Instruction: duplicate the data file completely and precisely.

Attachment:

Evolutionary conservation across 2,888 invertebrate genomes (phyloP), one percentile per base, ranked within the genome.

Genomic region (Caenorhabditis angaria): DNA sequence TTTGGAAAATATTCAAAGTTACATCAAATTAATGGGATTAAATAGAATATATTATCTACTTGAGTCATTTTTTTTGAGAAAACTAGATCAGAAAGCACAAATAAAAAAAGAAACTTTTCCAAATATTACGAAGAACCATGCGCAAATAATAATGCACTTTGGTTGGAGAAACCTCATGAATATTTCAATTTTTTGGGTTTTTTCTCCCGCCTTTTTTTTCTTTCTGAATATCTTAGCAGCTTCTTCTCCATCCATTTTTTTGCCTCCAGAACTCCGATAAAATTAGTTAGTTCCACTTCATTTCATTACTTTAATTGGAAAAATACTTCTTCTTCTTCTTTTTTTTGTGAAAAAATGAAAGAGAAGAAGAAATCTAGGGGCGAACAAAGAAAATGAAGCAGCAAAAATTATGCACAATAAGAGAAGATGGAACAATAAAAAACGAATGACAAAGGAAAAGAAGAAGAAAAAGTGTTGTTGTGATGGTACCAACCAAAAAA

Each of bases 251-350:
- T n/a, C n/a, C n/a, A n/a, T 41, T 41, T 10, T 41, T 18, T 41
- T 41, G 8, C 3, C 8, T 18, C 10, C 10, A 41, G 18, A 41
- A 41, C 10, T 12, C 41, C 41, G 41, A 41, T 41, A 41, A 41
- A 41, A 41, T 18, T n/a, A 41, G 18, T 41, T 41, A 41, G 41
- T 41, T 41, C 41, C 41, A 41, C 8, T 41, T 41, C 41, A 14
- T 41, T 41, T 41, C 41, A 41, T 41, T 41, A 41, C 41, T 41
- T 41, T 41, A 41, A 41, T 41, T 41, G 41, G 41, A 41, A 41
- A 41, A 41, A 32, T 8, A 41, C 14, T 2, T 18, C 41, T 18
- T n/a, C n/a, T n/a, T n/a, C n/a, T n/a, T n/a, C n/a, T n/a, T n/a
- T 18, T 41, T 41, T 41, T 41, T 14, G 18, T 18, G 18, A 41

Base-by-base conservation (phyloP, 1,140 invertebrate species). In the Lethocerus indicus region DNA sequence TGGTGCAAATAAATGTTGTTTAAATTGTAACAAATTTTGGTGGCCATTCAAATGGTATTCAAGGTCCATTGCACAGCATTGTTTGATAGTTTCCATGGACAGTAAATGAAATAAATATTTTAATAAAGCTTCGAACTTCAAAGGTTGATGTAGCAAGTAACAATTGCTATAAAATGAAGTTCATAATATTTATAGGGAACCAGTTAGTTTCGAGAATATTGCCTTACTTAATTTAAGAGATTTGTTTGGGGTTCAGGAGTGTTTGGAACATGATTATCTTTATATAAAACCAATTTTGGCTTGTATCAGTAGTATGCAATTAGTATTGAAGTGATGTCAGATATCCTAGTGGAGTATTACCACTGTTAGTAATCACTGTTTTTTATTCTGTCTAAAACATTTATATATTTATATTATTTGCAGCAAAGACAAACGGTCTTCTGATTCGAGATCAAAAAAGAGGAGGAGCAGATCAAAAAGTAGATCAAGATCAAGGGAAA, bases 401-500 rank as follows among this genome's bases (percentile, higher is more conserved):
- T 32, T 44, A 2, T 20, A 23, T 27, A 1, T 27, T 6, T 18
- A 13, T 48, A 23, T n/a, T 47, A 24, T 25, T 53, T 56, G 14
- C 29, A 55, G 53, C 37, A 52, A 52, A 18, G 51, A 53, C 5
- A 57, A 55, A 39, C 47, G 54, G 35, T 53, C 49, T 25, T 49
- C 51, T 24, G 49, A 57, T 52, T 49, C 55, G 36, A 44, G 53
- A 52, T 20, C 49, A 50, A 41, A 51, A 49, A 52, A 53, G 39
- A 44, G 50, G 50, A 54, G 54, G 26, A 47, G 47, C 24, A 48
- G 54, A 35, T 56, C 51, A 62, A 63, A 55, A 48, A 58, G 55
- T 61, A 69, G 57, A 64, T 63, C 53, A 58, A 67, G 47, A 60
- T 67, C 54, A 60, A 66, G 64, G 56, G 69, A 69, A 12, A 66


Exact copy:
Evolutionary conservation across 2,888 invertebrate genomes (phyloP), one percentile per base, ranked within the genome.

Genomic region (Caenorhabditis angaria): DNA sequence TTTGGAAAATATTCAAAGTTACATCAAATTAATGGGATTAAATAGAATATATTATCTACTTGAGTCATTTTTTTTGAGAAAACTAGATCAGAAAGCACAAATAAAAAAAGAAACTTTTCCAAATATTACGAAGAACCATGCGCAAATAATAATGCACTTTGGTTGGAGAAACCTCATGAATATTTCAATTTTTTGGGTTTTTTCTCCCGCCTTTTTTTTCTTTCTGAATATCTTAGCAGCTTCTTCTCCATCCATTTTTTTGCCTCCAGAACTCCGATAAAATTAGTTAGTTCCACTTCATTTCATTACTTTAATTGGAAAAATACTTCTTCTTCTTCTTTTTTTTGTGAAAAAATGAAAGAGAAGAAGAAATCTAGGGGCGAACAAAGAAAATGAAGCAGCAAAAATTATGCACAATAAGAGAAGATGGAACAATAAAAAACGAATGACAAAGGAAAAGAAGAAGAAAAAGTGTTGTTGTGATGGTACCAACCAAAAAA

Each of bases 251-350:
- T n/a, C n/a, C n/a, A n/a, T 41, T 41, T 10, T 41, T 18, T 41
- T 41, G 8, C 3, C 8, T 18, C 10, C 10, A 41, G 18, A 41
- A 41, C 10, T 12, C 41, C 41, G 41, A 41, T 41, A 41, A 41
- A 41, A 41, T 18, T n/a, A 41, G 18, T 41, T 41, A 41, G 41
- T 41, T 41, C 41, C 41, A 41, C 8, T 41, T 41, C 41, A 14
- T 41, T 41, T 41, C 41, A 41, T 41, T 41, A 41, C 41, T 41
- T 41, T 41, A 41, A 41, T 41, T 41, G 41, G 41, A 41, A 41
- A 41, A 41, A 32, T 8, A 41, C 14, T 2, T 18, C 41, T 18
- T n/a, C n/a, T n/a, T n/a, C n/a, T n/a, T n/a, C n/a, T n/a, T n/a
- T 18, T 41, T 41, T 41, T 41, T 14, G 18, T 18, G 18, A 41

Base-by-base conservation (phyloP, 1,140 invertebrate species). In the Lethocerus indicus region DNA sequence TGGTGCAAATAAATGTTGTTTAAATTGTAACAAATTTTGGTGGCCATTCAAATGGTATTCAAGGTCCATTGCACAGCATTGTTTGATAGTTTCCATGGACAGTAAATGAAATAAATATTTTAATAAAGCTTCGAACTTCAAAGGTTGATGTAGCAAGTAACAATTGCTATAAAATGAAGTTCATAATATTTATAGGGAACCAGTTAGTTTCGAGAATATTGCCTTACTTAATTTAAGAGATTTGTTTGGGGTTCAGGAGTGTTTGGAACATGATTATCTTTATATAAAACCAATTTTGGCTTGTATCAGTAGTATGCAATTAGTATTGAAGTGATGTCAGATATCCTAGTGGAGTATTACCACTGTTAGTAATCACTGTTTTTTATTCTGTCTAAAACATTTATATATTTATATTATTTGCAGCAAAGACAAACGGTCTTCTGATTCGAGATCAAAAAAGAGGAGGAGCAGATCAAAAAGTAGATCAAGATCAAGGGAAA, bases 401-500 rank as follows among this genome's bases (percentile, higher is more conserved):
- T 32, T 44, A 2, T 20, A 23, T 27, A 1, T 27, T 6, T 18
- A 13, T 48, A 23, T n/a, T 47, A 24, T 25, T 53, T 56, G 14
- C 29, A 55, G 53, C 37, A 52, A 52, A 18, G 51, A 53, C 5
- A 57, A 55, A 39, C 47, G 54, G 35, T 53, C 49, T 25, T 49
- C 51, T 24, G 49, A 57, T 52, T 49, C 55, G 36, A 44, G 53
- A 52, T 20, C 49, A 50, A 41, A 51, A 49, A 52, A 53, G 39
- A 44, G 50, G 50, A 54, G 54, G 26, A 47, G 47, C 24, A 48
- G 54, A 35, T 56, C 51, A 62, A 63, A 55, A 48, A 58, G 55
- T 61, A 69, G 57, A 64, T 63, C 53, A 58, A 67, G 47, A 60
- T 67, C 54, A 60, A 66, G 64, G 56, G 69, A 69, A 12, A 66